by Cathy Grant
In the most recent budget, the BC Liberals decided to increase the amount that they are paying people with disabilities. As of April 1st of this year, it will increase by an additional $50 to roughly $980 a month for a single person on benefits. This translates to $11,760 a year – still over $12,000 less than the Canadian low-income cut-off for a single person living in an urban area. With this amount; people with disabilities are supposed to pay for housing, food, transportation, clothing, and all the other normal necessities of life.
Comparing BC to other Provinces
Needless to say, many people who are currently on Person with Disabilities Benefits (PWD) see this increase as a slap in the face. When half of other province’s disabled benefit programs are over a thousand dollars a month (Ontario is introducing a pilot project that increases monthly disability assistance to over eighteen hundred a month), BC with supposedly the ‘strongest economy in the country’, can’t even get theirs over a thousand.
Why should the general public care?
Aren’t people with disabilities just welfare bums with a better way to scam the system for more money? We’re not, by the way. I’m a 57-year-old woman who has Cerebral Palsy and I’ve never met anyone on PWD who ‘spontaneously’ got better and said ‘I like living well below the poverty line; I don’t think I’ll tell anyone I’m cured so that I can stay exactly where I am.’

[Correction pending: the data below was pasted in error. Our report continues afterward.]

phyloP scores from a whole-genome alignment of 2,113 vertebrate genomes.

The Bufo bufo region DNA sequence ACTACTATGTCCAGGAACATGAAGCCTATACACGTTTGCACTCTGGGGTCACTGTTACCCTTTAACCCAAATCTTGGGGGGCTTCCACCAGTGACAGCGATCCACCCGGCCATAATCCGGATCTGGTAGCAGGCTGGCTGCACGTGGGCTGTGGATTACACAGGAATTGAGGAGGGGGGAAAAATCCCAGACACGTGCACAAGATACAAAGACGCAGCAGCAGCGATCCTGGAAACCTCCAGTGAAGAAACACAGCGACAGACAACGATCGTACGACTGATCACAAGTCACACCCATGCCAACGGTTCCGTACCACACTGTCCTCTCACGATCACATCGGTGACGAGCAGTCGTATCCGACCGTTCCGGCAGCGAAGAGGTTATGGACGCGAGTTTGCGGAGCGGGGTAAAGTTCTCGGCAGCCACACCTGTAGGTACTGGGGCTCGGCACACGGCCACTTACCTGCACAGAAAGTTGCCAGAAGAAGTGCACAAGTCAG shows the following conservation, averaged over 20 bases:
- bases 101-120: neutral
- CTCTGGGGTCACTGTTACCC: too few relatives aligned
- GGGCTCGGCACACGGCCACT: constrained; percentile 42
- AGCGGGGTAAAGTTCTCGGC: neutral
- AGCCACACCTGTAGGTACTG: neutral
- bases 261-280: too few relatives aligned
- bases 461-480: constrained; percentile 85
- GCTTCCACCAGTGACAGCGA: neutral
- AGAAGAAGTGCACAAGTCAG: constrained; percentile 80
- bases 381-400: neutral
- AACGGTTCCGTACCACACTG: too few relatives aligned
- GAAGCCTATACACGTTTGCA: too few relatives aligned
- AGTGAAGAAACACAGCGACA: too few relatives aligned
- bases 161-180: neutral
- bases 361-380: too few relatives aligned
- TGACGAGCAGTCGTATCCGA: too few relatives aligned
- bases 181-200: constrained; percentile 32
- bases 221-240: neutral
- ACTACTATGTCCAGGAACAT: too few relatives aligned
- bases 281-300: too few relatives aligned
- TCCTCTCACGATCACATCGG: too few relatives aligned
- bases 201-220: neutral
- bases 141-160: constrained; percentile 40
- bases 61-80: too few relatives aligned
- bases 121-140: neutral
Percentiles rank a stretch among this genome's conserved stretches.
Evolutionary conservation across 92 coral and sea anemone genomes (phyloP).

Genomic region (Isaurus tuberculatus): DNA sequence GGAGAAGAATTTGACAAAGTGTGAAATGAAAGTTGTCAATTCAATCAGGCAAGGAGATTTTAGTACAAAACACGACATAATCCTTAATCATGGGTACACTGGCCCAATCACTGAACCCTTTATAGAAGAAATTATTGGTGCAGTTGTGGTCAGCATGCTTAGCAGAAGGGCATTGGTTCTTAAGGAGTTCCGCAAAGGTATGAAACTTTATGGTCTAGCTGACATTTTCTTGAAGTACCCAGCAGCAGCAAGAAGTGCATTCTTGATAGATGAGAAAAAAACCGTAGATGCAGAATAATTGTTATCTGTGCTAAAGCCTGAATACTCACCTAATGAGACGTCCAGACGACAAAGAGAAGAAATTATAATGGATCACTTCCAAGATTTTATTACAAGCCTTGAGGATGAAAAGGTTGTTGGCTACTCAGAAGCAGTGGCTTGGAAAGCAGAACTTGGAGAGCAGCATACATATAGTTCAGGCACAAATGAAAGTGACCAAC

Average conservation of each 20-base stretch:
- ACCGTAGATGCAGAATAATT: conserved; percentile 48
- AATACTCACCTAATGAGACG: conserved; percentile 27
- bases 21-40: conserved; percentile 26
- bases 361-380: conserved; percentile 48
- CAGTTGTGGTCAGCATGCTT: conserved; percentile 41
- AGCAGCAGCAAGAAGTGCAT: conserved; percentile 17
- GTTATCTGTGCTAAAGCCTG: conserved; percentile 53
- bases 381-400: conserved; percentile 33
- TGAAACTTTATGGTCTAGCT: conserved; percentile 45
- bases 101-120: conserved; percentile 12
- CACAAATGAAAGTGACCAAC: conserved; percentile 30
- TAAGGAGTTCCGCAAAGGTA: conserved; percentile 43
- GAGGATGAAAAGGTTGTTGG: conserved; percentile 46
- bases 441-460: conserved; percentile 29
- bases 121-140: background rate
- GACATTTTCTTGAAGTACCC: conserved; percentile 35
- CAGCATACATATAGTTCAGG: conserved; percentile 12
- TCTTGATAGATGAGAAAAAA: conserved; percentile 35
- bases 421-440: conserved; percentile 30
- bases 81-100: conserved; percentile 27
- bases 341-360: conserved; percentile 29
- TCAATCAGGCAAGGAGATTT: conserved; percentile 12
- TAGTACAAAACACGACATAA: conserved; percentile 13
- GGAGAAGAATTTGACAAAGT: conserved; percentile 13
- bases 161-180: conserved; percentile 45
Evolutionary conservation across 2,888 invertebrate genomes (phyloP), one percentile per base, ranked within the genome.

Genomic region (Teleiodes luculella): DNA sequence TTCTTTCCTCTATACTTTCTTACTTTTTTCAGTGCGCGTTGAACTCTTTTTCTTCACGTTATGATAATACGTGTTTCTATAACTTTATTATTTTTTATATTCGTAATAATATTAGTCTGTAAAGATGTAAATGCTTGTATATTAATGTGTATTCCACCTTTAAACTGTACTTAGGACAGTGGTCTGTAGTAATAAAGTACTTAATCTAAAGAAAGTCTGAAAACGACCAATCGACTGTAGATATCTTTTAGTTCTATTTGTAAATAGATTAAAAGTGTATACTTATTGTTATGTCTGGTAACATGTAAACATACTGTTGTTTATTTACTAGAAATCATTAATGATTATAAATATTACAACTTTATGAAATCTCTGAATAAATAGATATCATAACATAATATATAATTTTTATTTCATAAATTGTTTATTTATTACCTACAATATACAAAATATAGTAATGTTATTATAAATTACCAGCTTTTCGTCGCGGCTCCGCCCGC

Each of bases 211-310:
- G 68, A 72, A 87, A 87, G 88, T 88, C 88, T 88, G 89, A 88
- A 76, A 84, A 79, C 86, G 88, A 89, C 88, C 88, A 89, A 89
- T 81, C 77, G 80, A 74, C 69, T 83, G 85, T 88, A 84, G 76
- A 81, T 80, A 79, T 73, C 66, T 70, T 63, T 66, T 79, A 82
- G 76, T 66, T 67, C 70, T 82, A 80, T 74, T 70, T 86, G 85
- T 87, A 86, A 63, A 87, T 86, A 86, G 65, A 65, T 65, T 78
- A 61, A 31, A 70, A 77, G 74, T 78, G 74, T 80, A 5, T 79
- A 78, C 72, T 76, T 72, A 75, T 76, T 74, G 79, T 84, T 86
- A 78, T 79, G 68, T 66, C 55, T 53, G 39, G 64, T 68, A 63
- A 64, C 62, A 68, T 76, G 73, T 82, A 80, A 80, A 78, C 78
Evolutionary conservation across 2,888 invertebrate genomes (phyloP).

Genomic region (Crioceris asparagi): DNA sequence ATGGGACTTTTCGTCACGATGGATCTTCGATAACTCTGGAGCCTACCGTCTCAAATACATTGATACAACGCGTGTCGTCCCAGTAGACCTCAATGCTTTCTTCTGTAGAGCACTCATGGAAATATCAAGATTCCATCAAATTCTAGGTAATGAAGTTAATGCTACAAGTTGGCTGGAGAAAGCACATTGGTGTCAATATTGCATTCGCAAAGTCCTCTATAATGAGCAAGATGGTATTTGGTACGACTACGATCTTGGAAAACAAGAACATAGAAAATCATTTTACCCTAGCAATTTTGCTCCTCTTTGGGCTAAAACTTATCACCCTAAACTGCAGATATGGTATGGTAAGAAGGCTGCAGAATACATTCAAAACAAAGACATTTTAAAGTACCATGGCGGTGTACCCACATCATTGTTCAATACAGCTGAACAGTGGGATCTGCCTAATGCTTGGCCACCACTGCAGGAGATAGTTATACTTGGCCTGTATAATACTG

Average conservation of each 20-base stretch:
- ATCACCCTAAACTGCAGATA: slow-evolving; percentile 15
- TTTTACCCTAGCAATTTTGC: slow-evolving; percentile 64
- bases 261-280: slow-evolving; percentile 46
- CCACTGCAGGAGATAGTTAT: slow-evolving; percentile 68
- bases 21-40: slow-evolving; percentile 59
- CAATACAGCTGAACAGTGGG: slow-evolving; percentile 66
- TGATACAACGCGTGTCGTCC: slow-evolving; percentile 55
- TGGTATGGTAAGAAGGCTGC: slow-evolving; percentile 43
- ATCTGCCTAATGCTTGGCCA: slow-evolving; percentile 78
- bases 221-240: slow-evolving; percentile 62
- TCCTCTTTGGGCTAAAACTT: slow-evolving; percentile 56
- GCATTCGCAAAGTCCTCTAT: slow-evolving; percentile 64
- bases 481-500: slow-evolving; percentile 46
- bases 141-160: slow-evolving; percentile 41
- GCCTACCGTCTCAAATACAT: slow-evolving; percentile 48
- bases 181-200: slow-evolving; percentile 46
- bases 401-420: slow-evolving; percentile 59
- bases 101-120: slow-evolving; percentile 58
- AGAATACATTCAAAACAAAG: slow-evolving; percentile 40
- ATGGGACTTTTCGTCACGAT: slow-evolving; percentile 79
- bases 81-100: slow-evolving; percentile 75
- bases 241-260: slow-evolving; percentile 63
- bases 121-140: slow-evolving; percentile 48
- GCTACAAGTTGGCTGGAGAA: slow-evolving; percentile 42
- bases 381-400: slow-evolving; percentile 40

The reason why people should care is simple self-preservation. ‘Normal people’ are just one accident, one bad drug interaction, one ‘just because’ issue away from being on PWD. Doesn’t the general public owe it to themselves to make sure that if they were to find themselves in such a situation that they wouldn’t be forced to live in poverty the rest of their lives?
But there’s the rub; the exact reason why people should care is also the reason why most people don’t. Throughout time people have been afraid of and angry with disabled people. We’re living reminders of the unpredictable nature of life and the unintended consequences of the choices (bad or good) we make. We remind people that life is inherently unfair and that ‘there but for the love of God’ go I. People don’t like to be reminded of these things which is why they’d rather not think about it.
But people with disabilities shouldn’t bear society’s ‘Mark of Cain’. We are human beings who because of our problems need a little more help than most to live with dignity. The extra money that this takes will, in the vast majority of cases, be spent in local businesses and enhance the local economy.
Just like other productive citizens.
A middle-aged woman born with Cerebral Palsy, and a long-time member of the Cerebral Palsy Association of British Columbia; Cathy has spent most of her life in government care. As a result, she considers herself something of an expert when it comes to government services.
Cathy’s collected writing can be found here: